In other words, we’re already off to a bad start, trying to lawyer their way around a license that they don’t quite understand. That’s not all, though. There’s another aspect to this, which I’ll get to, later.

Uh, Phrasing…?

Like I said, the entire enterprise is suspicious, simply because it’s obvious that the person meticulously tracking my use of their work can’t be bothered to identify the work by anything other than a Flickr URL. “Design/image” all but screams using an automated, unmonitored tool to search the web for a bunch of URLs or images, for the purpose of trapping small publishers.

It’s not against the law to do this, of course. But it certainly doesn’t incline me to be cooperative. If anything, behavior like this is only going to spur me to be more critical.

Mea Culpa? Maybe Not

While I absolutely do make occasional mistakes in attribution, they’re never complete non sequiturs. When I get a link wrong, it’s invariably for using the URL from the image (or whatever it is) for the person, because I didn’t copy the right link to the clipboard and didn’t notice pasting the same thing twice. It’s not going to be because I arbitrarily replaced the correct URL with some gift shop that I’ve never heard of, for the simple reason that I don’t keep e-commerce URLs in my clipboard.

This last piece particularly caught my interest because it’s so improbable. Therefore, I checked the Internet Archive’s Wayback Machine, and found that the photograph was originally posted with the same terms, but a third unrelated URL.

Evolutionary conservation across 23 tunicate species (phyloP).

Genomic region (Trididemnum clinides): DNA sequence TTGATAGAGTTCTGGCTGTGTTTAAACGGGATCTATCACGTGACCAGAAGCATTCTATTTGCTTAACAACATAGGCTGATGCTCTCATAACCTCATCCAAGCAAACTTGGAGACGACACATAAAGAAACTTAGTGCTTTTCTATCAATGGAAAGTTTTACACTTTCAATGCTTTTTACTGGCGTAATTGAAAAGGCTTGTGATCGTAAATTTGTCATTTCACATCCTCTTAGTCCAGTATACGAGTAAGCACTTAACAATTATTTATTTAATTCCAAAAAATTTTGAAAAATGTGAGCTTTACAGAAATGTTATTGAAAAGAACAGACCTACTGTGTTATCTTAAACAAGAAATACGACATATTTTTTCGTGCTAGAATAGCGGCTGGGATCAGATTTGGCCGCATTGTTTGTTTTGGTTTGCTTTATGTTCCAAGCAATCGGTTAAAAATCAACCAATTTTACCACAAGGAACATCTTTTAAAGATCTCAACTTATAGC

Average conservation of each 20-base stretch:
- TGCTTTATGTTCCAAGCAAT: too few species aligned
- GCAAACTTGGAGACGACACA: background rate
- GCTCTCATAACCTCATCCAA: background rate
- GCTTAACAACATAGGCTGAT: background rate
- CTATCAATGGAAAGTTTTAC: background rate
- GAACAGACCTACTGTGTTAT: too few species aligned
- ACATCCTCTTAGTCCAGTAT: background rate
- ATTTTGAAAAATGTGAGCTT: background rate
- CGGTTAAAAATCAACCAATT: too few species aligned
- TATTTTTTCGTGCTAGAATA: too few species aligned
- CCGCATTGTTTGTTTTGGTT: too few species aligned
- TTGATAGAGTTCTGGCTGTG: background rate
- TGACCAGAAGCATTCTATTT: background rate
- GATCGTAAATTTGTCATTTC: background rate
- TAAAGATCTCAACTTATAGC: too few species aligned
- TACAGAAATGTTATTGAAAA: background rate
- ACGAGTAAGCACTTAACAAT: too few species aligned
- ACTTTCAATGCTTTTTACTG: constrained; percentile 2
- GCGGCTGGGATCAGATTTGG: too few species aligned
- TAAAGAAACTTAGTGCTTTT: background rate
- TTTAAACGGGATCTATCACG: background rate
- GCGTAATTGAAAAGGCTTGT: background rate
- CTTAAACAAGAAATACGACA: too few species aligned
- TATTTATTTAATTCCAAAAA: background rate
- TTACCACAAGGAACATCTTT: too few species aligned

This brings up an interesting point: Creative Commons licenses only provide permissions permanently.

…Licensor hereby grants You a worldwide, royalty-free, non-exclusive, perpetual (for the duration of the applicable copyright) license to exercise the rights in the Work…

That was granted to me at the time that I accepted it, not today, or subject to periodic revisions. Likewise, the terms that I accepted can’t be retroactively revised. The owner can’t change my license to the GPL or a non-commercial license without my consent; they can only change the license for future users, and hope that none of them discover the earlier arrangements, which would still be valid.

It occurs to me that Flickr could use some work, here, too. They show that the picture hasn’t been updated since 2017, because they’re not monitoring updates to the image description. They should, because old versions of the text are highly relevant in cases like this, and probably others.


When I say that the license grant is permanent, I need to be clear that this ties back into the problem that Doctorow stumbled into: The second edition of Creative Commons licenses (v2.x) included the right of the copyright-holder to terminate the license if the terms weren’t met properly. If I had gotten the earlier versions of credit wrong in some superficial way, they could have terminated my license and would probably have an argument that I need to accept the current version.

Even that is shaky, though, because “public licenses are forever.” For example, I have released several programming language interpreters under the GPL. Years earlier, I released some of those into the public domain, because I (frankly) didn’t value the work that went into those projects until later. Despite my change of heart on licenses—something that I discussed in my Licenses and Copyleft post, to some extent—I can’t take back those prior announcements. If someone finds them, they can use the software under those terms, as it existed at that time.

Likewise, if I find earlier citation requirements, it’s my choice which terms to accept.

20/20 Hindsight